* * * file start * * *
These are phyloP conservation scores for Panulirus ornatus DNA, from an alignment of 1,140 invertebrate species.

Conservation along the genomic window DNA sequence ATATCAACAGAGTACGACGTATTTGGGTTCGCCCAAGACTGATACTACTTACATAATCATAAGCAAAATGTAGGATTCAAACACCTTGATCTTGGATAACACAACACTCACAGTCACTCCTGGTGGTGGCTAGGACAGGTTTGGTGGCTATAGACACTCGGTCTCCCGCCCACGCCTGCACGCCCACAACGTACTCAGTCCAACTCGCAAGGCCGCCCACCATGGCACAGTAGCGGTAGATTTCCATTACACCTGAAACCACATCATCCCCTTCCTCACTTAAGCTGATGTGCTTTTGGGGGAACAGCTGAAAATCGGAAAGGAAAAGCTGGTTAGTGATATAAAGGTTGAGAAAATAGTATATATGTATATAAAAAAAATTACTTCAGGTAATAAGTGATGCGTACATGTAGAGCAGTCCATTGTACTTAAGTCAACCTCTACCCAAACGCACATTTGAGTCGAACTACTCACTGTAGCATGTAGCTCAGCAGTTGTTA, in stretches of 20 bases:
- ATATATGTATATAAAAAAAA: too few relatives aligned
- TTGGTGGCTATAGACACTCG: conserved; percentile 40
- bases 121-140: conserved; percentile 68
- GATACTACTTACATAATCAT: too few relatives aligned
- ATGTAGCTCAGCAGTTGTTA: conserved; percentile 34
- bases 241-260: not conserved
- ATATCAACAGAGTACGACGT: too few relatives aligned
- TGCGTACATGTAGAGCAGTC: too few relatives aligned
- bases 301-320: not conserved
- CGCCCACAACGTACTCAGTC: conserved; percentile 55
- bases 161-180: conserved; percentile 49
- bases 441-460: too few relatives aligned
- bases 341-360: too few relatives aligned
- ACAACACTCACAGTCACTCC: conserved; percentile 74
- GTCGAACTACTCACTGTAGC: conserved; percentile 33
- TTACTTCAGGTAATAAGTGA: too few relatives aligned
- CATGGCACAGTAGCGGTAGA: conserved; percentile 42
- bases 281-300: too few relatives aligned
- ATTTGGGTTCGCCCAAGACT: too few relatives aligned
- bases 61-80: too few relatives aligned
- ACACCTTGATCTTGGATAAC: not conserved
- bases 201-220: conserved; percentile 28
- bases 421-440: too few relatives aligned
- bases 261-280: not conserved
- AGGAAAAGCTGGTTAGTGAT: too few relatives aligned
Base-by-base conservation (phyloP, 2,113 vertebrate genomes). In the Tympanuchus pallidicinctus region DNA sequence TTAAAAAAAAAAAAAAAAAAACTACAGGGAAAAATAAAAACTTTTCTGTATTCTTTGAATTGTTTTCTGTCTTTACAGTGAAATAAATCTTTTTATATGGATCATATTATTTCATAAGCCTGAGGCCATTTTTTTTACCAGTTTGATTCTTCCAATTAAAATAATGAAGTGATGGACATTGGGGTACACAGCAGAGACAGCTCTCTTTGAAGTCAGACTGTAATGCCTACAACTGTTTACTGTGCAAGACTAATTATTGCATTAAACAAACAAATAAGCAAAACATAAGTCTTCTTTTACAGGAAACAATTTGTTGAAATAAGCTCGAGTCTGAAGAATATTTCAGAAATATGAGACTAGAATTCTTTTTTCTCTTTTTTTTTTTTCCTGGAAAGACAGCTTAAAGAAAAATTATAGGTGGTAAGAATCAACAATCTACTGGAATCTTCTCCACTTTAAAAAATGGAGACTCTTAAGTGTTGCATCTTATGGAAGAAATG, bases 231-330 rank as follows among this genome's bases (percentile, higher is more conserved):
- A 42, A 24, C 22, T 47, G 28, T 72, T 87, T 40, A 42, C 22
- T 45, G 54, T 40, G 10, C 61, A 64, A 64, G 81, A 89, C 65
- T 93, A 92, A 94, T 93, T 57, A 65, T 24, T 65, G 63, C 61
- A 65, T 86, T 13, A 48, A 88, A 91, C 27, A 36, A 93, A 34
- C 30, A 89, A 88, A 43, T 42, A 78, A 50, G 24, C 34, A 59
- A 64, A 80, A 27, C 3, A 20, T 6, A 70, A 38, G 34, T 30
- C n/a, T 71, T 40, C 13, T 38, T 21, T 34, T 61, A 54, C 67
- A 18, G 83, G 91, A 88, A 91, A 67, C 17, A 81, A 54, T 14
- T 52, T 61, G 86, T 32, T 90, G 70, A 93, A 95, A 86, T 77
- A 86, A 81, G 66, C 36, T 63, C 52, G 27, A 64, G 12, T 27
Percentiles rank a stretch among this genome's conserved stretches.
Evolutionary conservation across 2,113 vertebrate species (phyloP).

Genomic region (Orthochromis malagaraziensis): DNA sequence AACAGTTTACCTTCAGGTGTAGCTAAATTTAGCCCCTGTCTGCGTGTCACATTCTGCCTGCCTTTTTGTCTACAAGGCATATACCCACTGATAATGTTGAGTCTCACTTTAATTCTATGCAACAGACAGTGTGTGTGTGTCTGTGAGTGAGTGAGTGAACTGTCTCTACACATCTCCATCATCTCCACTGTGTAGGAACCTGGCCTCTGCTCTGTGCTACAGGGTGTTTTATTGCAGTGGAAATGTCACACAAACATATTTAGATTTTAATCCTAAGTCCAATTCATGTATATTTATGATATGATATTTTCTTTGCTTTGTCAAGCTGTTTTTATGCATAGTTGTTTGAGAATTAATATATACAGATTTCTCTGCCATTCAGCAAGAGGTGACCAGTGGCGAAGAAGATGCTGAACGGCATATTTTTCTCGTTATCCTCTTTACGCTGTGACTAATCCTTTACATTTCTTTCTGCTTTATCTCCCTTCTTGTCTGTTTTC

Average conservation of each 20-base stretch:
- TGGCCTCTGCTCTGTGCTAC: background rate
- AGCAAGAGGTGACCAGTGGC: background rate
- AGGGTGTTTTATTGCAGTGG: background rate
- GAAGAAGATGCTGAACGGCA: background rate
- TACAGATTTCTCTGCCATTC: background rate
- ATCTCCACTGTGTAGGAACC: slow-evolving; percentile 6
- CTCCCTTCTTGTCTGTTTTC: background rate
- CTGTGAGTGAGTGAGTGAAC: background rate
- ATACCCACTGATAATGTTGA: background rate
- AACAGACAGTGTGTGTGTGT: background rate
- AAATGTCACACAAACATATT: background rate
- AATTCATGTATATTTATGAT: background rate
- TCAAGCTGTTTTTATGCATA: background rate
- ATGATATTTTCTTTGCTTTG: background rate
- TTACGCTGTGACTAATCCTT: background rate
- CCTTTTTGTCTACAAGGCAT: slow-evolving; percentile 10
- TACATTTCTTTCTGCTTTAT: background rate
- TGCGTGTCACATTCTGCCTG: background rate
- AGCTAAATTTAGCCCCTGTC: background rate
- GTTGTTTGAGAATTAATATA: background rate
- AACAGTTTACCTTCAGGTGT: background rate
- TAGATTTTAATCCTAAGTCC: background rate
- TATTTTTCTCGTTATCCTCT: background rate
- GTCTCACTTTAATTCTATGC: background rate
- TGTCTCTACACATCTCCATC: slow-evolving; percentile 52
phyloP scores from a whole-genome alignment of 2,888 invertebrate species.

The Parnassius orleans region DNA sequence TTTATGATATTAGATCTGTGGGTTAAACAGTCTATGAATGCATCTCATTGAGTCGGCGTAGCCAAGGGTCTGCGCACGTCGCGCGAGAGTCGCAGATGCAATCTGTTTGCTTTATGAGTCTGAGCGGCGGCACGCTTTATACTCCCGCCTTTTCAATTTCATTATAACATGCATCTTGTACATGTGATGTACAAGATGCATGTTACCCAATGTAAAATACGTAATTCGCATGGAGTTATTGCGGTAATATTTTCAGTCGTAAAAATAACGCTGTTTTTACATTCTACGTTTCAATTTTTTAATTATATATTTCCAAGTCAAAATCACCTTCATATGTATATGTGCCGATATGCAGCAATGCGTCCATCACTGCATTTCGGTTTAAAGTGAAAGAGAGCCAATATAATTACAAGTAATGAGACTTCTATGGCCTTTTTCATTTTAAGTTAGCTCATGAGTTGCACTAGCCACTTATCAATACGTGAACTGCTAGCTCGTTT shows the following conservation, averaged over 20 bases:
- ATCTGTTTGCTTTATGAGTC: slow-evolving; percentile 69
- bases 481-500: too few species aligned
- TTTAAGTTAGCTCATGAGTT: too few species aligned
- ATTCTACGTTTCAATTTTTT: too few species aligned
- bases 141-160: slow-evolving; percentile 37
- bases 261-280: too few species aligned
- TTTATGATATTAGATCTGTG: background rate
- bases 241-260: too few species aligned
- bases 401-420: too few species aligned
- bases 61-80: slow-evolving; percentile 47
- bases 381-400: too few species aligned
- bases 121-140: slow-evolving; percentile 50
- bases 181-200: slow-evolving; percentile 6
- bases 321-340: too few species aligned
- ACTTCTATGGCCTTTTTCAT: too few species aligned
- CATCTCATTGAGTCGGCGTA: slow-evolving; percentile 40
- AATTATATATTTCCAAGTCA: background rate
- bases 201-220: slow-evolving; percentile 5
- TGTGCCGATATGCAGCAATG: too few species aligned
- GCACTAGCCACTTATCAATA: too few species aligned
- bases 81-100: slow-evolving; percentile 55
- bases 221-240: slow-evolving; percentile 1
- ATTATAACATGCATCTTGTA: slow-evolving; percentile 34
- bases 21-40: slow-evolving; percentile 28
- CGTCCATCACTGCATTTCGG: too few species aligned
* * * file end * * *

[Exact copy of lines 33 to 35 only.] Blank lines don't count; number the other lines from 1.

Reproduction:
- C 30, A 89, A 88, A 43, T 42, A 78, A 50, G 24, C 34, A 59
- A 64, A 80, A 27, C 3, A 20, T 6, A 70, A 38, G 34, T 30
- C n/a, T 71, T 40, C 13, T 38, T 21, T 34, T 61, A 54, C 67